UVU associate professor participates in archaeological find
Reading Time: 2 minutes Haagen Klaus, a new faculty member in the UVU Behavioral Science department, recently took part in an important archaeological find in northern Peru: an ancient tomb belonging to the Moche civilization.
Haagen Klaus, a new faculty member in the UVU Behavioral Science department, recently took part in an important archaeological find in northern Peru: an ancient tomb belonging to the Moche civilization.
The tomb was discovered by Steve Bourget, an associate professor at the University of Texas at Austin. Bourget invited Klaus to participate in the bioarchaeological research connected with the find, studying the human skeletal remains found in the tomb in order to collect data that will shed light on the enigmatic Moche culture.
“Health is produced by genetics and biological structures,” said Klaus. “But human health is most fundamentally a product of social conditions and economics. Patterns in the teeth and bones will tell us about social constructions. Human remains are the most information-dense archaeological material of any kind.”
The Moche civilization was the dominant culture along the northern coast of Peru between A.D. 100 and A.D. 750. It is the most-studied pre-Inca culture in the Andes mountain range and is known for sophisticated artwork, large pyramids and creating the first Andean state.
The tomb is estimated to be from A.D. 350-400. It contains one principal figure who is the focal point of the tomb and may be a member of one of the civilization’s royal families. In addition to the main figure, there are four other individuals who likely served as offerings, though they bear none of the knife marks that would indicate they were human sacrifices, a common practice in the Moche civilization. In fact, at least two of those four sets of remains show evidence of having died years before the principle figure was buried, having been naturally mummified in preparation for the burial to come. The tomb also contains specimens of early Moche art and gold, silver and copper working.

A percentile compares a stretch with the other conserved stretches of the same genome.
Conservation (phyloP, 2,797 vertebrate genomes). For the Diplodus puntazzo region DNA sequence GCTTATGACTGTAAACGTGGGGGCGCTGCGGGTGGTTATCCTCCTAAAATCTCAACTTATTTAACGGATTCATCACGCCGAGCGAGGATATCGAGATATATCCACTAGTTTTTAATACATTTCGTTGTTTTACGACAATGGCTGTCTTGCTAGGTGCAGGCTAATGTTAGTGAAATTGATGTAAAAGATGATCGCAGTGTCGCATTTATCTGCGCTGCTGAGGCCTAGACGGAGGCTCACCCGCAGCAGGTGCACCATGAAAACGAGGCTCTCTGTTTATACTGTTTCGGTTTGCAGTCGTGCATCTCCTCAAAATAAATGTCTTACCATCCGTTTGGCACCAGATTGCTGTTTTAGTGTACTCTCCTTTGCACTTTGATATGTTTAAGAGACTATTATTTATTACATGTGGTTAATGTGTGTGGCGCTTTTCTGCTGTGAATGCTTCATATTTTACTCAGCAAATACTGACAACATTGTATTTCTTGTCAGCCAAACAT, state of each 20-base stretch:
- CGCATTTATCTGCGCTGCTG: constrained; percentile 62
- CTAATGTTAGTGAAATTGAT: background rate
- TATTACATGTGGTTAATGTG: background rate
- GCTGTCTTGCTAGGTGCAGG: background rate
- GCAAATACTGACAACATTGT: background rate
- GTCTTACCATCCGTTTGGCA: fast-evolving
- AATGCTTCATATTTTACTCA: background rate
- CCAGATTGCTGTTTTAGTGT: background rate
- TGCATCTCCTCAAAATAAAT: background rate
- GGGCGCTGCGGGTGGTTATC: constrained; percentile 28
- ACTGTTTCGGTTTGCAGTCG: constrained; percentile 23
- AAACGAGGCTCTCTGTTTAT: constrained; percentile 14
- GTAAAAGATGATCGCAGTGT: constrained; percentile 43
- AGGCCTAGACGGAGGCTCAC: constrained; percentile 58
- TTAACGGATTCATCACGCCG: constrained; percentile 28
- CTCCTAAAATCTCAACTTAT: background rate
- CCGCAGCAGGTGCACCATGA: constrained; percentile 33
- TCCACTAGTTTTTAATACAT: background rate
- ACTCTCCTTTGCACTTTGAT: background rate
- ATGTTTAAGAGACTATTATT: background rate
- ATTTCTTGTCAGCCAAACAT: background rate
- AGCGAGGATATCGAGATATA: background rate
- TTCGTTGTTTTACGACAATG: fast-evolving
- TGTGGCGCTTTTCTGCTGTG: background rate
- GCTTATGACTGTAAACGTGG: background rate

“Klaus is an expert in forensic study of skeletal remains,” said David Knowlton, an associate professor in the UVU Behavioral Science department. “As the find’s bioarchaeologist, he will not only contribute greatly to understanding the physical anthropology of the nobility of the area, but also to the understanding of this brilliant and important civilization.”
Klaus will begin teaching classes at UVU in the fall of 2008, including introduction to physical anthropology and introduction to world prehistory. He is from Long Island, N.Y., and holds a master’s degree in anthropology from Southern Illinois University and a Ph.D. in anthropology from Ohio State University. In addition to teaching, Klaus also runs the Lambayeque Biohistory Project, a project focused on discovering the impact and influences of societies on human biology through the examination of human skeletal remains in the Lambayeque region of Peru. The Lambayeque Biohistory Project began in 2003 and will be completed by 2025.
UVU has included an anthropology emphasis in the behavioral science department since 2004.